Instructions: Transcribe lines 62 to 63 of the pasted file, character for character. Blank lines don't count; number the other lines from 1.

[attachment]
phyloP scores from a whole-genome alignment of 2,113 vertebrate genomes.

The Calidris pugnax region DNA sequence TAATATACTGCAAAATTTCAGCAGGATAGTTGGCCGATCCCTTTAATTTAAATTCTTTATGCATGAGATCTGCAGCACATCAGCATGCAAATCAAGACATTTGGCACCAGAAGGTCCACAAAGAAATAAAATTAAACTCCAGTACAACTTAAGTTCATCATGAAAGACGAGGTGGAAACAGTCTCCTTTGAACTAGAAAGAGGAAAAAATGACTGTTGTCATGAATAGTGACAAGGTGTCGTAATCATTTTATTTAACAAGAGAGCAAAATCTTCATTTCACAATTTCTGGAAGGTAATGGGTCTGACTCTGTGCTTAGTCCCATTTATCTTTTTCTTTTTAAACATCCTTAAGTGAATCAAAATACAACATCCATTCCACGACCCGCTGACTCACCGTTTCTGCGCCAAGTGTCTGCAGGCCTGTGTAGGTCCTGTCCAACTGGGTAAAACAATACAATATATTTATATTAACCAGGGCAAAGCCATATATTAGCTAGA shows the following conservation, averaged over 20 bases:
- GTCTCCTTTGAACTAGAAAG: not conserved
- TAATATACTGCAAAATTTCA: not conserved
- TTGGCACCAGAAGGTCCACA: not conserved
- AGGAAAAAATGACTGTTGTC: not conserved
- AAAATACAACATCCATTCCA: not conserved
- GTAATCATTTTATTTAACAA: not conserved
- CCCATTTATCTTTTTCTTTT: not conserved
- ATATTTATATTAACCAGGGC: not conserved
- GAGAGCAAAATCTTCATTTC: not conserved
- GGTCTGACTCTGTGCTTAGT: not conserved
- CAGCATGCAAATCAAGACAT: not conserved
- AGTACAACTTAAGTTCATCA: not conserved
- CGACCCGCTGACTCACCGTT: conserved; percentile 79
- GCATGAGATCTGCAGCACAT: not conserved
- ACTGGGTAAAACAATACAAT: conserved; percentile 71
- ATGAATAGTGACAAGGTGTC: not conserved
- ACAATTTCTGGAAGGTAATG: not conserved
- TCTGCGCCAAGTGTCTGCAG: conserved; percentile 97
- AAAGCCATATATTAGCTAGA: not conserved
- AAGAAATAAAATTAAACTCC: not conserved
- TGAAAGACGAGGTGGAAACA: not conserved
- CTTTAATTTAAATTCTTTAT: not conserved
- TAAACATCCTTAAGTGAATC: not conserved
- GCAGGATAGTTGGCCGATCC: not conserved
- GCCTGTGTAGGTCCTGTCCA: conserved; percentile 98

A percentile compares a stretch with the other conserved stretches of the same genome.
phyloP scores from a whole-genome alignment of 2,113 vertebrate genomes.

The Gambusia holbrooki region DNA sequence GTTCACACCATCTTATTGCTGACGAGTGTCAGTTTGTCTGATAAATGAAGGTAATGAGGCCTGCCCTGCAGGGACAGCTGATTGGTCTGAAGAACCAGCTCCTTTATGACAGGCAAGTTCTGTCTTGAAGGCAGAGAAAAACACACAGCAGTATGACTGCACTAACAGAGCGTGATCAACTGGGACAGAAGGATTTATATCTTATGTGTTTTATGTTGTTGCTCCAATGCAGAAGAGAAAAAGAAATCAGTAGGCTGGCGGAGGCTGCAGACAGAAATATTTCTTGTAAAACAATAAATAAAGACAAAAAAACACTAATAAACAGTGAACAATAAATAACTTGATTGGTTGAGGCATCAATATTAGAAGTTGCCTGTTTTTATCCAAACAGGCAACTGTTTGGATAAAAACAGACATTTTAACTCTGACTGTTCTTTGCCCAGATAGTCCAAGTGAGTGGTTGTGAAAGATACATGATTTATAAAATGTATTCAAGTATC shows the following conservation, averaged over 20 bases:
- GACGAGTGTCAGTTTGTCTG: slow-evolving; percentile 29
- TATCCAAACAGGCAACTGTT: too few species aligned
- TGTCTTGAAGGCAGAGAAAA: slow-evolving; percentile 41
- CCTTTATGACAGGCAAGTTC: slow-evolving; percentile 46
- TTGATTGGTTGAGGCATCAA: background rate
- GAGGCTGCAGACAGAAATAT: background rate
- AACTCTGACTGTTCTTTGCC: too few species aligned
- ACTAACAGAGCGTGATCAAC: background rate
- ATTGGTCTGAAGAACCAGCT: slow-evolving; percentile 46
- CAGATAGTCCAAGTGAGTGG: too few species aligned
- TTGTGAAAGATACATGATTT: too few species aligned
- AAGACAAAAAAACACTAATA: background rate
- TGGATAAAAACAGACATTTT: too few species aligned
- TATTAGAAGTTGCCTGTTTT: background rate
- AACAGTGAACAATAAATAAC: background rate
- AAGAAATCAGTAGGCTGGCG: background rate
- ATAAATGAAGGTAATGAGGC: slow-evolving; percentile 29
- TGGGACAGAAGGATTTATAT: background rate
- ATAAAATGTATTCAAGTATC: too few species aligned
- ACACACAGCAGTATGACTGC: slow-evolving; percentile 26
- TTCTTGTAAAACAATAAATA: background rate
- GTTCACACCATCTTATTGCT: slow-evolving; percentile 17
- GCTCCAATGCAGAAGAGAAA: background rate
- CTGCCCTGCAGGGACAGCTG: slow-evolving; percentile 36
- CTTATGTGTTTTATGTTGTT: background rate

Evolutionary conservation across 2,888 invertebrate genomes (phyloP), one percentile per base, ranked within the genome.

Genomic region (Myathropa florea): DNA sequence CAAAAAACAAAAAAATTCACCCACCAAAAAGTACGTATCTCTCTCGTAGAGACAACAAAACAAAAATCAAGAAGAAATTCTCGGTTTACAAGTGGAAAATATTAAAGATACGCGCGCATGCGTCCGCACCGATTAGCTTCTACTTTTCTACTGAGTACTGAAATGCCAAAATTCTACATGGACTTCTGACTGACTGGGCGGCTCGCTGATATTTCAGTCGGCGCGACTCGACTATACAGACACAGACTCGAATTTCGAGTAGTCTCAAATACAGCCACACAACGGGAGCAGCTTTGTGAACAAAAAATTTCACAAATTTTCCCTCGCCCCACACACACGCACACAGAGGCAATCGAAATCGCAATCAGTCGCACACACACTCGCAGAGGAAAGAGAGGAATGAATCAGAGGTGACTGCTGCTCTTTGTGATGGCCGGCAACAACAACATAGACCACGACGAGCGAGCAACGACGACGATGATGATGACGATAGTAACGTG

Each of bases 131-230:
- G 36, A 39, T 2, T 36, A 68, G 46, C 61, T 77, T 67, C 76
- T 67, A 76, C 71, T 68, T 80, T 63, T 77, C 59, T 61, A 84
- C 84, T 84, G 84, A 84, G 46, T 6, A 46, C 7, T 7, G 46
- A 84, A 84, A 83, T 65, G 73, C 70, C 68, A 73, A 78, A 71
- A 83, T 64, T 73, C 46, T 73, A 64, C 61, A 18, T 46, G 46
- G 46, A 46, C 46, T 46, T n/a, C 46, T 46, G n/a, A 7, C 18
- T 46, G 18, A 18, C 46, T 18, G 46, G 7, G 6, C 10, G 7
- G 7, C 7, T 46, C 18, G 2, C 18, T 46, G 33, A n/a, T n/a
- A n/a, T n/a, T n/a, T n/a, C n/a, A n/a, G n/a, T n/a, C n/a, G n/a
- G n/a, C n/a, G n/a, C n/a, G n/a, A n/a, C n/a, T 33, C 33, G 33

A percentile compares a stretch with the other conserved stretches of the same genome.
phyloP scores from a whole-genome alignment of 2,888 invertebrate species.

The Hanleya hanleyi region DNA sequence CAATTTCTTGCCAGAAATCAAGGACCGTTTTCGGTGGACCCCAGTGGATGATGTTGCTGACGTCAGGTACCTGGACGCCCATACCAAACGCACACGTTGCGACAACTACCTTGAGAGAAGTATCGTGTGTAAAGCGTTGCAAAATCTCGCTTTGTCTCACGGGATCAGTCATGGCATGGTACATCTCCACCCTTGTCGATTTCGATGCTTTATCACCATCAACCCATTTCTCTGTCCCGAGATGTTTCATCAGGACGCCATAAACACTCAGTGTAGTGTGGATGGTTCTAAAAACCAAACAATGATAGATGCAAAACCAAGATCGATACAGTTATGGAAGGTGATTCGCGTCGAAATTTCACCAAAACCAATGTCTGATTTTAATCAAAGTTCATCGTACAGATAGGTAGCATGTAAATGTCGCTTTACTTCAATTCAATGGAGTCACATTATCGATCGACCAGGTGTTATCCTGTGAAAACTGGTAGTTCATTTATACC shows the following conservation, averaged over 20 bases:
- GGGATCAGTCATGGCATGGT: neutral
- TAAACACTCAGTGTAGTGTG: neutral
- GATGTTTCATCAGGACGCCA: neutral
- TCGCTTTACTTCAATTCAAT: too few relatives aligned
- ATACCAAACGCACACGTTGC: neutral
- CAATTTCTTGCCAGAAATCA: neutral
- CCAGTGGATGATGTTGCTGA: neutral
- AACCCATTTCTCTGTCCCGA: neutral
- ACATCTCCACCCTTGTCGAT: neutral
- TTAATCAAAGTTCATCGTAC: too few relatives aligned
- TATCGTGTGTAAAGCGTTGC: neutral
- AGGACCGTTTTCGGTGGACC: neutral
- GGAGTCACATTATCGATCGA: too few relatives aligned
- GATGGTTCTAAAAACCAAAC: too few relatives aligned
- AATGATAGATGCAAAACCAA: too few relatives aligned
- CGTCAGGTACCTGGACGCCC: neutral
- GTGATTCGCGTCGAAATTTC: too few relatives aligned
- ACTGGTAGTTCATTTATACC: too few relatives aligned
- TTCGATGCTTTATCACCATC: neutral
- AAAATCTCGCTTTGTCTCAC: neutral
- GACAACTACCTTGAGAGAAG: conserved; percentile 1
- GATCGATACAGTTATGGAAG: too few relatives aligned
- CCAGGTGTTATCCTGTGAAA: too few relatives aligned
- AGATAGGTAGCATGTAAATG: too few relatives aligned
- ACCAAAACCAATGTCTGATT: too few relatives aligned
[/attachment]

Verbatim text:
- A 84, A 84, A 83, T 65, G 73, C 70, C 68, A 73, A 78, A 71
- A 83, T 64, T 73, C 46, T 73, A 64, C 61, A 18, T 46, G 46